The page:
During World War I, Busoni lived first in Bologna, where he directed the conservatory, and later in Zürich. He refused to perform in any countries that were involved in the war. He returned to Berlin in 1920 where he gave master classes in composition. He had several composition pupils who went on to become famous, including Kurt Weill, Friedrich Löwe, Aurelio Giorni, and Stefan Wolpe. Other notable Busoni pupils included Alexander Brailowsky, Natalie Curtis, Maud Allan (the famous dancer), Michael von Zadora, Louis Gruenberg, Dimitri Mitropoulos, Beryl Rubinstein, Edward Steuermann, Dimitri Tiomkin, Rudolf Ganz, Lloyd Powell, Herbert Fryer, Augusta Cottlow, Leo Kestenberg, Gregor Beklemischeff, Leo Sirota, Edward Weiss, Theophil Demetriescu, Theodor Szántó, Gino Tagliapietra, Gottfried Galston, Otto Luening, Gisella Selden-Goth, Philipp Jarnach, Vladimir Vogel, Guido Guerrini, Woldemar Freeman, and Robert Blum. Busoni died in Berlin on July 27, 1924, from a kidney disease.
Most of Busoni’s works are for the piano. Busoni’s music is typically contrapuntally complex, with several melodic lines unwinding at once. Although his music is never entirely atonal in the Schoenbergian sense, his mature works, beginning with the Elegies, are often in indeterminate key. Busoni also drew inspiration from non-European sources, including Indian Fantasy for piano and orchestra. It was composed in 1913 and is based on North American indigenous tribal melodies drawn from the studies of this native music by ethnomusicologist, Natalie Curtis Burlin. Busoni’s Turandot Suite (1905), probably his most popular orchestral work, was expanded into an opera. He began serious work on his best known opera, Doktor Faust, in 1916, leaving it incomplete at his death. It was then finished by his student Philipp Jarnach, who worked with Busoni’s sketches as he knew of them. After his death, Busoni was regarded as a great piano virtuoso whose own music was seemingly incomprehensible. His compositions were largely neglected for many years after his death, but he was remembered as an arranger of Bach for the piano. Busoni’s thinking would have a more decisive impact on later composers, such as John Cage and Morton Feldman, and in the early 1980s, his music experienced a small-scale revival of interest.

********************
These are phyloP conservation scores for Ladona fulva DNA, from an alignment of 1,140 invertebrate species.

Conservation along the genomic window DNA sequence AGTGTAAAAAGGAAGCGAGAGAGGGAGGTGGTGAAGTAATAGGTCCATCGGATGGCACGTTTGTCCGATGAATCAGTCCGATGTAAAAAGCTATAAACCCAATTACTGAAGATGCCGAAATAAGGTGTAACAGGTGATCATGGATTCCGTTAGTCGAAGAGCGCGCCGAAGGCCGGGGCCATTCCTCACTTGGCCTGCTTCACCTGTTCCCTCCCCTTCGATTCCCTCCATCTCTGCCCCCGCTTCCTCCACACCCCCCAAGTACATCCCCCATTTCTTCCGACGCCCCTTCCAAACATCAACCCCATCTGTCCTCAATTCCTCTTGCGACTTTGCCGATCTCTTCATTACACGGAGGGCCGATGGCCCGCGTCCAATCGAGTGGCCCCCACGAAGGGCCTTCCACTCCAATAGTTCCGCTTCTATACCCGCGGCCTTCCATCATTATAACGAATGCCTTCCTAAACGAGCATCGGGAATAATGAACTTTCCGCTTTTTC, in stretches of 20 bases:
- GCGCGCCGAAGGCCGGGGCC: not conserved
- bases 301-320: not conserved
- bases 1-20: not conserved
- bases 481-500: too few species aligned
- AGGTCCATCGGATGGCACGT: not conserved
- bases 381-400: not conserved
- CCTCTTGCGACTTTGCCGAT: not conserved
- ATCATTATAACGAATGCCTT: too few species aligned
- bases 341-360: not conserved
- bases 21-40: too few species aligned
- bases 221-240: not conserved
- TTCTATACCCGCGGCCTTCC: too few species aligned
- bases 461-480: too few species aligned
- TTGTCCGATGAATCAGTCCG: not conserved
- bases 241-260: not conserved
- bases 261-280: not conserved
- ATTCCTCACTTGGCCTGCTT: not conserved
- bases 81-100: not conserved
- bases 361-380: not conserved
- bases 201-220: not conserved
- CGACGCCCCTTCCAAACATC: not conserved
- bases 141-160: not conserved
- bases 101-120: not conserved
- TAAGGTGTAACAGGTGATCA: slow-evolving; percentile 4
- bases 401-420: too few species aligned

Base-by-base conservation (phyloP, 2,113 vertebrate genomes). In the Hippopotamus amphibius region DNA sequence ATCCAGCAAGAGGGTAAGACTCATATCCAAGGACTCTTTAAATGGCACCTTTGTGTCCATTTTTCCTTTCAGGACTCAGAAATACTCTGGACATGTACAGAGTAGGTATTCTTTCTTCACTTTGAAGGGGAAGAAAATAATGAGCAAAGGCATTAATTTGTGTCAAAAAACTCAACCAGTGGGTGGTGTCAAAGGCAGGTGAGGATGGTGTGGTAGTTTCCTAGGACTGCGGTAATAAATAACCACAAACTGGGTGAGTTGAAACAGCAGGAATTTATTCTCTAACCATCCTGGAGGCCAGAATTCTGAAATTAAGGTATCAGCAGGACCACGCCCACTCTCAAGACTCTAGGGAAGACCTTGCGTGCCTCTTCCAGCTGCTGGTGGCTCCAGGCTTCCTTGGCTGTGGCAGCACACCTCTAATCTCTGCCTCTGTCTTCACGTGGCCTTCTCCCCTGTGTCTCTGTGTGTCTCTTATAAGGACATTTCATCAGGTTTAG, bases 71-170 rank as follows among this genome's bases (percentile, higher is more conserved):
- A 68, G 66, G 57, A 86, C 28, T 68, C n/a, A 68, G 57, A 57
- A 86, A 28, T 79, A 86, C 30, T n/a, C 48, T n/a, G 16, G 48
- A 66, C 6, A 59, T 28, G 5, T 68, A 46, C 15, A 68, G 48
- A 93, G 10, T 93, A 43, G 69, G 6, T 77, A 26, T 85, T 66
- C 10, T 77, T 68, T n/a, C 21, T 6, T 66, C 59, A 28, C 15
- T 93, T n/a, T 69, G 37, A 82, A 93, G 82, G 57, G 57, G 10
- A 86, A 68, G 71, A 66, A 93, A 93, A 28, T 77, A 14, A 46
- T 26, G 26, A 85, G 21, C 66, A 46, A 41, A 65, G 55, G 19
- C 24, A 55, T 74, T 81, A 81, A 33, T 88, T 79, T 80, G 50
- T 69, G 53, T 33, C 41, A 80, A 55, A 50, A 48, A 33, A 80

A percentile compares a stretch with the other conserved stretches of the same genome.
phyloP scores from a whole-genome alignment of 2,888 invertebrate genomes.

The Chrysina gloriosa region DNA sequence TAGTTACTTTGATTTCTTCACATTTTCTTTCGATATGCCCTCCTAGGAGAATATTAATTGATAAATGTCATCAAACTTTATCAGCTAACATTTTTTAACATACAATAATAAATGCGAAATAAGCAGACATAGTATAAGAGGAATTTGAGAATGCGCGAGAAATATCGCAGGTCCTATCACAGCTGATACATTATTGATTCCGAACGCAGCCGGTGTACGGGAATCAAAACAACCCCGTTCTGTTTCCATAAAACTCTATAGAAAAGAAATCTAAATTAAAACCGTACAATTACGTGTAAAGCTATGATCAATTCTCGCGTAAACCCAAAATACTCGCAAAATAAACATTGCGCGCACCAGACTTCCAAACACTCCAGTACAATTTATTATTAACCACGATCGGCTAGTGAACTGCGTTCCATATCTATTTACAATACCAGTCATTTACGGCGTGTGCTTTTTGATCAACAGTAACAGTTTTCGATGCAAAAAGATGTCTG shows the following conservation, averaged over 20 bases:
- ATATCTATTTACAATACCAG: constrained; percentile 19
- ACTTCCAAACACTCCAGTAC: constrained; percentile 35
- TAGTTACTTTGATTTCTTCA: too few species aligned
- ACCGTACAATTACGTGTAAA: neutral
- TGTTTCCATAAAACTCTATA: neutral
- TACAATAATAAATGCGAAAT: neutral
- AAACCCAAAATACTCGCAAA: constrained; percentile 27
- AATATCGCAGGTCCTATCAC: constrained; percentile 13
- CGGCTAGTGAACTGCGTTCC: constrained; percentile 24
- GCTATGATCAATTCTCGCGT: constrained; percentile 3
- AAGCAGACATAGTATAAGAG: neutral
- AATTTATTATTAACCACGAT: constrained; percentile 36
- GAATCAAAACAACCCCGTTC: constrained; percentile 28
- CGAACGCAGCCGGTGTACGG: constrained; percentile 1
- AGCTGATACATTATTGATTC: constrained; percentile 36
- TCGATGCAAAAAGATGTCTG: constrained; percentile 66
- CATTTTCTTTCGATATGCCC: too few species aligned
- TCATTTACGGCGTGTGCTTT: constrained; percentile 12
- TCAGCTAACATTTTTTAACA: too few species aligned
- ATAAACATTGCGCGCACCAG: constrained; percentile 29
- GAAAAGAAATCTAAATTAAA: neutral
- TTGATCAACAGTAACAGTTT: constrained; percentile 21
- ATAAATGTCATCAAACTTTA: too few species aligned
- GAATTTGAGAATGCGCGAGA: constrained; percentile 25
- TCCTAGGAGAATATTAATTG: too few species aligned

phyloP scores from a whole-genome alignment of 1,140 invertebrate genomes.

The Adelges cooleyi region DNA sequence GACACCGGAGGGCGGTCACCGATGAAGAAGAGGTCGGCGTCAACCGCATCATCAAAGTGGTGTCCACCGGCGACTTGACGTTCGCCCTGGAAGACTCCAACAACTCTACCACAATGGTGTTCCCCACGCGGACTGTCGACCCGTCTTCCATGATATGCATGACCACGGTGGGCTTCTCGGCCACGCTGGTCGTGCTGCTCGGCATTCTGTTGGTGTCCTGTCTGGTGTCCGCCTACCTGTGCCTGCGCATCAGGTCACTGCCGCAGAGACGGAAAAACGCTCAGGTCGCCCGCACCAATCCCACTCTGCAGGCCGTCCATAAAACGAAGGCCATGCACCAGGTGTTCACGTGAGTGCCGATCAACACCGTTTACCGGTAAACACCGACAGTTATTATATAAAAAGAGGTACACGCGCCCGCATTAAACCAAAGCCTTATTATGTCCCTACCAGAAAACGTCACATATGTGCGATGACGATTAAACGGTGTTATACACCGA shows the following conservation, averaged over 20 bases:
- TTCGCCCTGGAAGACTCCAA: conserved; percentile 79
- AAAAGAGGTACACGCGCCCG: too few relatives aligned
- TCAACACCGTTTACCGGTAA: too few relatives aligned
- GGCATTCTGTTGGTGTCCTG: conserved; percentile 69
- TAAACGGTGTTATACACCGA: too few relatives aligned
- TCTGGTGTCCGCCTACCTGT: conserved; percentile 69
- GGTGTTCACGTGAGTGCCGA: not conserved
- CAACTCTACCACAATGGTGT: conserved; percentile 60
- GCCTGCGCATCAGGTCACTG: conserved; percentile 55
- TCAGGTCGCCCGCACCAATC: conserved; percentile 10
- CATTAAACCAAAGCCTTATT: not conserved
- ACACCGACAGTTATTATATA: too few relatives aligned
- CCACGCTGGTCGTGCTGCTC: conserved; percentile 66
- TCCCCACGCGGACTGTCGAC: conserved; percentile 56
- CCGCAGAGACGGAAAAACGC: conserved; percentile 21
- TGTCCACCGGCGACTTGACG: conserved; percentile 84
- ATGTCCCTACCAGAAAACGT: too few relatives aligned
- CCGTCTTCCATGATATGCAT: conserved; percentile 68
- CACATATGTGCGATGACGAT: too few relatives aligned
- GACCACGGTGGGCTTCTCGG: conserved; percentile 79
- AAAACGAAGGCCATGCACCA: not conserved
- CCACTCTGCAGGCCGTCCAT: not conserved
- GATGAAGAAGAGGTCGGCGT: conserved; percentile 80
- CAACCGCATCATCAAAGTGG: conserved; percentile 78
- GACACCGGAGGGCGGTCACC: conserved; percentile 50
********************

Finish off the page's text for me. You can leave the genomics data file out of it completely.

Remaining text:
My collection includes the following work by Ferruccio Busoni:
Two Studies for Doktor Faust: Cortege.
—material selected, adapted, and edited from several different sources